AN 669: Drive-On-Chip Design Example for Cyclone V Devices

ID 683466
Date 5/15/2022
Document Table of Contents

About the Drive-On-Chip Reference Design

The Drive-On-Chip reference design demonstrates concurrent multiaxis control of up to four three-phase AC 400-V permanent magnet synchronous motors (PMSMs) or sinusoidally wound brushless DC (BLDC) motors.

AC and servo drive system designs comprise multiple distinct but interdependent functions to realize requirements to meet the performance and efficiency demands of modern motor control systems. The system's primary function is to efficiently control the torque and speed of the AC motor through appropriate control of power electronics. A typical drive system includes the following items:

  • Flexible pulse-width modulation (PWM) circuitry to switch the power stage transistors appropriately
  • Motor control loops for single- or multiaxis control
  • Industrial networking interfaces
  • Position encoder interfaces
  • Current, voltage, and temperature measurement feedback elements.
  • Monitoring functions, for example, for vibration suppression.

The system requires system software running on a processor for high-level system control, coordination, and management.

Intel Cyclone® and Intel® MAX® 10 devices offer high-performance fixed- and floating-point DSP functionality. Cyclone V SoC devices offer the integrated ARM-based hard processor subsystem (HPS); other Cyclone FPGA and Intel® MAX® 10 FPGA devices offer support for Nios II soft processors. Cyclone and Intel® MAX® 10 FPGA devices offer a uniquely scalable and flexible platform for integration of single- and multiaxis drives on a single FPGA. The Intel motor control development framework allows you to create these integrated systems easily. The framework provides a reference design that comprises IP cores, software libraries, and a hardware platform. The framework seamlessly integrates Intel system-level design tools such as DSP Builder and Qsys, and software and IP components that allow you to extend and customize the reference design to meet your own application needs. The framework also supports optimal partitioning decisions between software running on an integrated processor and IP performing portions of the motor control algorithm in the FPGA, to accelerate performance as required. For example, depending on the performance requirements of your system or the number of axes you need to support, you may implement all of the inner current control loop in hardware or entirely in software. The framework flexibly allows you to connect to the motor and power stages through off-chip ADCs, and feedback encoder devices and to connect to higher-level automation controllers through off-the-shelf digital encoder and industrial Ethernet IP cores, respectively.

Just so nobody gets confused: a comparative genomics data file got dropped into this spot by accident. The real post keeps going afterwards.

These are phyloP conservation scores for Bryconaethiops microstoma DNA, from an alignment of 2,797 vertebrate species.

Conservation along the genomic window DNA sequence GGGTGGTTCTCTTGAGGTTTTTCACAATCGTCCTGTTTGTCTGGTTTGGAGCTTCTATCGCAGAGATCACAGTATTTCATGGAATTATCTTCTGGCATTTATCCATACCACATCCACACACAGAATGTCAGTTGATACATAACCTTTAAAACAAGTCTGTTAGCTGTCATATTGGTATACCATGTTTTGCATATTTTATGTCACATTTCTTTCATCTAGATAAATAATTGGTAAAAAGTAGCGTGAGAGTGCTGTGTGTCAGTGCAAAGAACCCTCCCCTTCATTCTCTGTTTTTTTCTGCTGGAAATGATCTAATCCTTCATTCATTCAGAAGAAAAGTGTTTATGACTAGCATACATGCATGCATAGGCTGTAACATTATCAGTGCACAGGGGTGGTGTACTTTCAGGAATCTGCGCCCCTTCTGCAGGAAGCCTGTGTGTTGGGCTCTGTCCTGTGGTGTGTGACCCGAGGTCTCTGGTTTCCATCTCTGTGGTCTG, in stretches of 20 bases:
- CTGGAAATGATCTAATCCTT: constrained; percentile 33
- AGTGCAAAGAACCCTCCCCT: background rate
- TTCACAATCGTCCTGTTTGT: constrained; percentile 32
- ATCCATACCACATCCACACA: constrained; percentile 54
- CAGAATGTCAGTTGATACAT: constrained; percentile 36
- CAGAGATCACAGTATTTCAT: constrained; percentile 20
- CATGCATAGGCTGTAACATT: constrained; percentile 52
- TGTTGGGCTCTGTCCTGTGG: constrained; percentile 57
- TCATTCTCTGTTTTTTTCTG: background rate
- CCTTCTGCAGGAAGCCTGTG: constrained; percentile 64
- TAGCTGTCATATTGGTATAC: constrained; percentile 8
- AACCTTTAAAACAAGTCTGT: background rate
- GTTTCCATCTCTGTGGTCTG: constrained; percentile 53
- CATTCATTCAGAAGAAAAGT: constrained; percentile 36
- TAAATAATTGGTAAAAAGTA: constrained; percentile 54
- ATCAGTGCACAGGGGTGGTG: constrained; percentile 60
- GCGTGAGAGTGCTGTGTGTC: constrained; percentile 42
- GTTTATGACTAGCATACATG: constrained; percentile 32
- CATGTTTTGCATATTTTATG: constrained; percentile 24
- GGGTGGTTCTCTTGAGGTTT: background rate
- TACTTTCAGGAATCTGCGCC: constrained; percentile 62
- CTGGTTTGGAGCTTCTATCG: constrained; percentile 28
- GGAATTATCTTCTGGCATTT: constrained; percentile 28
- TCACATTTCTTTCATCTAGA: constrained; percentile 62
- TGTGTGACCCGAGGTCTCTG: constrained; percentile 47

The reference design offers vibration suppression, when you target the Cyclone V SoC devices. The design demonstrates how you can implement standard components (FFTs, FFT-post processing, IIR filter), to enable you to develop an automatic method for vibration suppression. You may use the FFTs and FFT postprocessing for condition monitoring, which detects vibrations that indicate degradation or wear and communicate the results to another system.

The reference design integrates Motor Control IP Suite components, a Nios® II soft processor subsystem, or ARM-based HPS, and software that uses an FOC algorithm. The reference design uses the Intel DSP Builder system-level design tool to implement the FOC algorithm.

DSP Builder provides a MATLAB and Simulink flow that allows you to create hardware optimized fixed latency representations of algorithms without requiring HDL/hardware skills. Intel provides DSP Builder fixed-point and floating point algorithms to demonstrate both options. The DSP Builder folding feature reduces the resource usage of the logic as an alternative to a fully parallel implementation. The reference design also includes an efficient Avalon® Memory-Mapped interface that you can integrate in Qsys.

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